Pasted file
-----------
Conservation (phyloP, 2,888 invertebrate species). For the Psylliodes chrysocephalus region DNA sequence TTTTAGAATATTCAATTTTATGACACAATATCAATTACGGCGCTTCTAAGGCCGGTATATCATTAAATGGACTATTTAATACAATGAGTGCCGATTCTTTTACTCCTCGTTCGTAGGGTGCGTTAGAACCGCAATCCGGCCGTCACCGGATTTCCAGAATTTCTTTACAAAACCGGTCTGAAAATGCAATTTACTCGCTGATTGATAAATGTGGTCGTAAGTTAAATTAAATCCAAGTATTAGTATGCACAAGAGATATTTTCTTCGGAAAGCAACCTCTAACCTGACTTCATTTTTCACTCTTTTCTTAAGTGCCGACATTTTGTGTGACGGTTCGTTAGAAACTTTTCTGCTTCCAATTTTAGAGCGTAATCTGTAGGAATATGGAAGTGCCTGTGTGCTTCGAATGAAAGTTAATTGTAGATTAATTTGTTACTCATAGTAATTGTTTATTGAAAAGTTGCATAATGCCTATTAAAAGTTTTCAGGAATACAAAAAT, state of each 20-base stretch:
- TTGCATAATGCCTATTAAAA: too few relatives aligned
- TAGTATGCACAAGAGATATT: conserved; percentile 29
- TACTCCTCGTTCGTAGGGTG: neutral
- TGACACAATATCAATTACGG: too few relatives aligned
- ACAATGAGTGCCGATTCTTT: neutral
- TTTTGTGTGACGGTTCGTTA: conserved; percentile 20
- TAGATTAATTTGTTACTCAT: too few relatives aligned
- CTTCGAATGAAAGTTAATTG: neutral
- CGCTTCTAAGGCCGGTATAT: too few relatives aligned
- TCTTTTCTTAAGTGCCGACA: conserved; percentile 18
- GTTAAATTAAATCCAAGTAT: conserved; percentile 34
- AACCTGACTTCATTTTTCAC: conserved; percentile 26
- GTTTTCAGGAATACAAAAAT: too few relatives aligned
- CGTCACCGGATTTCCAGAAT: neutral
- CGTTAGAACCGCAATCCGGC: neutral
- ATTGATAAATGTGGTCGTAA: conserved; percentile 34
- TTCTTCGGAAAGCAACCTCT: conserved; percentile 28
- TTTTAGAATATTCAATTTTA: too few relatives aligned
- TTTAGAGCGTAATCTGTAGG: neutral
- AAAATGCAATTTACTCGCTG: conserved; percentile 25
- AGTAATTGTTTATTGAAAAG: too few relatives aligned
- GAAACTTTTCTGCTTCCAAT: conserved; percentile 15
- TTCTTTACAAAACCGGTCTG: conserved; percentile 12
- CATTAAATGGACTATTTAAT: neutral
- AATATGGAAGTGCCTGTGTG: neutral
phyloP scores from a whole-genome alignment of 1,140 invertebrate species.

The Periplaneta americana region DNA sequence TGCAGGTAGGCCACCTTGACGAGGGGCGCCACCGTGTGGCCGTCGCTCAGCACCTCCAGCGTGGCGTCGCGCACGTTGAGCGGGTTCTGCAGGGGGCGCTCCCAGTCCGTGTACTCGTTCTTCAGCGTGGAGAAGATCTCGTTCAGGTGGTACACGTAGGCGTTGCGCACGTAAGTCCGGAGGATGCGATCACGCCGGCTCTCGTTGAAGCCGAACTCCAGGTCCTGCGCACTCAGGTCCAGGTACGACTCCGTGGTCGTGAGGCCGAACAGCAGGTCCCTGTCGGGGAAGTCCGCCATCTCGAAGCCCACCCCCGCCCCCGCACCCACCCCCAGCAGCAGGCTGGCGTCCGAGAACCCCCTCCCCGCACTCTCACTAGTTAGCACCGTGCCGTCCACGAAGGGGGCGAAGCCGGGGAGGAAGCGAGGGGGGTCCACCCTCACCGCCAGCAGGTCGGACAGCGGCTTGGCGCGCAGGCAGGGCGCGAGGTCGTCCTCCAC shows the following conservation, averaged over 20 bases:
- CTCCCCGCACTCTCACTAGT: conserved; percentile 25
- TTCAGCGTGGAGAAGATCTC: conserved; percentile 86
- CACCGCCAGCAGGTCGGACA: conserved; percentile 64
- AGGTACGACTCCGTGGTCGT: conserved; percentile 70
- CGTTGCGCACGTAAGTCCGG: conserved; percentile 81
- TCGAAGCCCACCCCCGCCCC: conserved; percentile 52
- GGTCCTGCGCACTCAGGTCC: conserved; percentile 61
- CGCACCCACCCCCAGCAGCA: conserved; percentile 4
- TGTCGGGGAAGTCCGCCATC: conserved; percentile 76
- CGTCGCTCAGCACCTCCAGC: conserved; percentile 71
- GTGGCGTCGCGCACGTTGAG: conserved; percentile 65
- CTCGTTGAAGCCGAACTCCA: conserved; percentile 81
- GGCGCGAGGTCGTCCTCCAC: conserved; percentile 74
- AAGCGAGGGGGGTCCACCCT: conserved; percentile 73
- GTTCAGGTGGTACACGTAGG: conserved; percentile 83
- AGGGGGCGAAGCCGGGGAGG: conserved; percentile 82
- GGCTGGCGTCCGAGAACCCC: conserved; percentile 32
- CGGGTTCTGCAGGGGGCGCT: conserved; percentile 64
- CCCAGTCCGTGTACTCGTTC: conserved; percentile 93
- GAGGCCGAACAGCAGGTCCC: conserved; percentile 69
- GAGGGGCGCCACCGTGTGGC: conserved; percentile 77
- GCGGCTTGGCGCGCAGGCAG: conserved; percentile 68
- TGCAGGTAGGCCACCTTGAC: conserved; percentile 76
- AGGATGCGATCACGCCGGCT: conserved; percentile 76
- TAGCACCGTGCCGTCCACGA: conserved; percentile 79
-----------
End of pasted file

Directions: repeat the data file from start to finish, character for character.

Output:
Conservation (phyloP, 2,888 invertebrate species). For the Psylliodes chrysocephalus region DNA sequence TTTTAGAATATTCAATTTTATGACACAATATCAATTACGGCGCTTCTAAGGCCGGTATATCATTAAATGGACTATTTAATACAATGAGTGCCGATTCTTTTACTCCTCGTTCGTAGGGTGCGTTAGAACCGCAATCCGGCCGTCACCGGATTTCCAGAATTTCTTTACAAAACCGGTCTGAAAATGCAATTTACTCGCTGATTGATAAATGTGGTCGTAAGTTAAATTAAATCCAAGTATTAGTATGCACAAGAGATATTTTCTTCGGAAAGCAACCTCTAACCTGACTTCATTTTTCACTCTTTTCTTAAGTGCCGACATTTTGTGTGACGGTTCGTTAGAAACTTTTCTGCTTCCAATTTTAGAGCGTAATCTGTAGGAATATGGAAGTGCCTGTGTGCTTCGAATGAAAGTTAATTGTAGATTAATTTGTTACTCATAGTAATTGTTTATTGAAAAGTTGCATAATGCCTATTAAAAGTTTTCAGGAATACAAAAAT, state of each 20-base stretch:
- TTGCATAATGCCTATTAAAA: too few relatives aligned
- TAGTATGCACAAGAGATATT: conserved; percentile 29
- TACTCCTCGTTCGTAGGGTG: neutral
- TGACACAATATCAATTACGG: too few relatives aligned
- ACAATGAGTGCCGATTCTTT: neutral
- TTTTGTGTGACGGTTCGTTA: conserved; percentile 20
- TAGATTAATTTGTTACTCAT: too few relatives aligned
- CTTCGAATGAAAGTTAATTG: neutral
- CGCTTCTAAGGCCGGTATAT: too few relatives aligned
- TCTTTTCTTAAGTGCCGACA: conserved; percentile 18
- GTTAAATTAAATCCAAGTAT: conserved; percentile 34
- AACCTGACTTCATTTTTCAC: conserved; percentile 26
- GTTTTCAGGAATACAAAAAT: too few relatives aligned
- CGTCACCGGATTTCCAGAAT: neutral
- CGTTAGAACCGCAATCCGGC: neutral
- ATTGATAAATGTGGTCGTAA: conserved; percentile 34
- TTCTTCGGAAAGCAACCTCT: conserved; percentile 28
- TTTTAGAATATTCAATTTTA: too few relatives aligned
- TTTAGAGCGTAATCTGTAGG: neutral
- AAAATGCAATTTACTCGCTG: conserved; percentile 25
- AGTAATTGTTTATTGAAAAG: too few relatives aligned
- GAAACTTTTCTGCTTCCAAT: conserved; percentile 15
- TTCTTTACAAAACCGGTCTG: conserved; percentile 12
- CATTAAATGGACTATTTAAT: neutral
- AATATGGAAGTGCCTGTGTG: neutral
phyloP scores from a whole-genome alignment of 1,140 invertebrate species.

The Periplaneta americana region DNA sequence TGCAGGTAGGCCACCTTGACGAGGGGCGCCACCGTGTGGCCGTCGCTCAGCACCTCCAGCGTGGCGTCGCGCACGTTGAGCGGGTTCTGCAGGGGGCGCTCCCAGTCCGTGTACTCGTTCTTCAGCGTGGAGAAGATCTCGTTCAGGTGGTACACGTAGGCGTTGCGCACGTAAGTCCGGAGGATGCGATCACGCCGGCTCTCGTTGAAGCCGAACTCCAGGTCCTGCGCACTCAGGTCCAGGTACGACTCCGTGGTCGTGAGGCCGAACAGCAGGTCCCTGTCGGGGAAGTCCGCCATCTCGAAGCCCACCCCCGCCCCCGCACCCACCCCCAGCAGCAGGCTGGCGTCCGAGAACCCCCTCCCCGCACTCTCACTAGTTAGCACCGTGCCGTCCACGAAGGGGGCGAAGCCGGGGAGGAAGCGAGGGGGGTCCACCCTCACCGCCAGCAGGTCGGACAGCGGCTTGGCGCGCAGGCAGGGCGCGAGGTCGTCCTCCAC shows the following conservation, averaged over 20 bases:
- CTCCCCGCACTCTCACTAGT: conserved; percentile 25
- TTCAGCGTGGAGAAGATCTC: conserved; percentile 86
- CACCGCCAGCAGGTCGGACA: conserved; percentile 64
- AGGTACGACTCCGTGGTCGT: conserved; percentile 70
- CGTTGCGCACGTAAGTCCGG: conserved; percentile 81
- TCGAAGCCCACCCCCGCCCC: conserved; percentile 52
- GGTCCTGCGCACTCAGGTCC: conserved; percentile 61
- CGCACCCACCCCCAGCAGCA: conserved; percentile 4
- TGTCGGGGAAGTCCGCCATC: conserved; percentile 76
- CGTCGCTCAGCACCTCCAGC: conserved; percentile 71
- GTGGCGTCGCGCACGTTGAG: conserved; percentile 65
- CTCGTTGAAGCCGAACTCCA: conserved; percentile 81
- GGCGCGAGGTCGTCCTCCAC: conserved; percentile 74
- AAGCGAGGGGGGTCCACCCT: conserved; percentile 73
- GTTCAGGTGGTACACGTAGG: conserved; percentile 83
- AGGGGGCGAAGCCGGGGAGG: conserved; percentile 82
- GGCTGGCGTCCGAGAACCCC: conserved; percentile 32
- CGGGTTCTGCAGGGGGCGCT: conserved; percentile 64
- CCCAGTCCGTGTACTCGTTC: conserved; percentile 93
- GAGGCCGAACAGCAGGTCCC: conserved; percentile 69
- GAGGGGCGCCACCGTGTGGC: conserved; percentile 77
- GCGGCTTGGCGCGCAGGCAG: conserved; percentile 68
- TGCAGGTAGGCCACCTTGAC: conserved; percentile 76
- AGGATGCGATCACGCCGGCT: conserved; percentile 76
- TAGCACCGTGCCGTCCACGA: conserved; percentile 79